Identifying 5 000 farmers on highly irrigated farms that will benefit under the Government’s Agricultural Recovery Plan (ARP) is an important step in creating a food secure nation and restoring Zimbabwe to its erstwhile status as the breadbasket of southern Africa.
The plan confirms the commitment made by President Mnangagwa in his inauguration speech in November 2017 when he stressed that the New Dispensation’s economic policy would be anchored on agriculture.
Last week, the Government announced the launch of the plan saying those selected will receive full contract farming support, including adequate fuel and uninterrupted power supply.
The plan comes into effect during the 2020-2021 agricultural season.
Ensuring adequate fuel and uninterrupted power supply have been a recurrent themes in recent years, but more specifically in relation to how these impact on winter wheat production.
Fuel availability means farmers can prepare adequately ahead of the agricultural season.
Delays in accessing fuel for farm operations has in the past resulted in decreased production owing to a late start in undertaking agricultural activities.
Major challenges that confronted more than 359 000 Land Reform Programme beneficiaries have revolved around capacity, agricultural extension services, timely access to finance, farm inputs and equipment, as well as technology to strengthen the scope for expanding the hectarage under crops and increasing production.
In announcing the programme, the Government said it was prioritising agriculture and food security and that the end goal was to enable the country to reclaim its status as the breadbasket of southern Africa.
One of the issues critical for the success of the plan is that there must be transparency in the manner the beneficiaries are awarded contracts and rationale thereof.
Justification of the participating beneficiaries is important in engendering support for the plan.
It will be recalled that under the Agricultural Mechanisation Programme, for example, equipment was not necessarily given to farmers with capacity to use it and step up productivity.
A common example was that of equipment that was subsequently found parked at former Agriculture, Mechanisation and Irrigation Development Minister Dr Joseph Made’s Tara Farm in Headlands, Manicaland Province, apparently unused.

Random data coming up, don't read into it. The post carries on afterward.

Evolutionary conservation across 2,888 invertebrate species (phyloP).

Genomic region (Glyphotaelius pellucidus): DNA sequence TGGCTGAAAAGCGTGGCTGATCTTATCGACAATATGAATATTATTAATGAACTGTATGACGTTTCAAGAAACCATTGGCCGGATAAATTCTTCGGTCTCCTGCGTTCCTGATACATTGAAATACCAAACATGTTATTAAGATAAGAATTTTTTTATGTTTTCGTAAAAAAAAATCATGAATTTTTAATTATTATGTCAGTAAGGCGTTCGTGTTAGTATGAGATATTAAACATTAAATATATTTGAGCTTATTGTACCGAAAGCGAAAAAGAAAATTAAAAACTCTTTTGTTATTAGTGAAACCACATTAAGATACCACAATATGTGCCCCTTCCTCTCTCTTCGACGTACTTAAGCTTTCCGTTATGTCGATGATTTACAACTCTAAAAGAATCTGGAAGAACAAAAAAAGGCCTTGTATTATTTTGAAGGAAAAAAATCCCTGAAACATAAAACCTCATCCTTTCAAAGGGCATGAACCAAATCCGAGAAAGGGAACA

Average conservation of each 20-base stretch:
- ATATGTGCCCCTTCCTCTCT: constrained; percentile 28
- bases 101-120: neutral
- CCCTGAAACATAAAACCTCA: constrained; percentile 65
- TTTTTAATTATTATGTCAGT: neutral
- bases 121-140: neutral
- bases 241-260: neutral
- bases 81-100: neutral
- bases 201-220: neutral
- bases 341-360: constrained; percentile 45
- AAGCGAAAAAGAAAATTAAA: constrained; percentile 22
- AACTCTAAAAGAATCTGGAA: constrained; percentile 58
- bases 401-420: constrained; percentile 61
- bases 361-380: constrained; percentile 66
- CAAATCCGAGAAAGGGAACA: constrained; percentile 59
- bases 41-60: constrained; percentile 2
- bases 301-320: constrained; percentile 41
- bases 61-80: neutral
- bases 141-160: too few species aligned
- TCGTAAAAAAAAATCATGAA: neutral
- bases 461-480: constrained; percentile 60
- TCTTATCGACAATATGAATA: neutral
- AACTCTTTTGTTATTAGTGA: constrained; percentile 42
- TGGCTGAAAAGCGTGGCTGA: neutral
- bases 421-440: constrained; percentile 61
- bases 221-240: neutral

A fleet of tractors and an array of farming equipment was found stashed at the farm in Headlands, Manicaland Province.
Dr Made was among five high-profile politicians who were found with unutilised equipment.
This gave rise to suspicion that they had used their political clout to access the equipment at the expense of people with a genuine desire to contribute meaningfully to the country’s food security or export production.
In identifying potential beneficiaries, the process must ensure that the participants are farmers with a known record of producing and contributing to national food security.
Alternatively, would-be beneficiaries could provide proof of a farm management team with expertise or graduates of the country’s agricultural colleges or institutes.
Zimbabweans will also be familiar with abuses of the Command Agriculture Programme, where beneficiaries were accused of selling off fuel and inputs meant for them to produce for the nation, as part of the quest to attain national food self-sufficiency.
In identifying beneficiaries, it will therefore be critical to ensure that the programme is not merely feeding the appetite of people bent on making quick buck at the expense of national objectives.
It will also create confidence in the programme if the national spread of beneficiaries is publicised for all to appreciate.
If the beneficiaries are evenly spread, the process could ensure that agricultural production under the recovery plan benefits local communities, while creating growth nodes throughout the country.
In due course, attention could be given to issues of beneficiation and value-addition around sites of production.
This could be in the form of factories drawing their feed stock from the irrigated farms in their given districts.
These, for example, could therefore be maize or flour milling plants as well as canning factories for horticultural produce.
Such an outcome would also respond to calls for decentralisation.
In the past, agriculture contributed more than 60 percent of raw materials to agro-industries, while in excess of 70 percent of Zimbabweans derived their livelihoods from the sector.
Because the majority depend on agriculture, getting agriculture operating well again will impact the economy and people’s lives positively.
The time between now and July when agricultural inputs are expected on farms, should be used to iron out and fine-tune the plan ahead of its implementation to ensure it gets off to a flying start.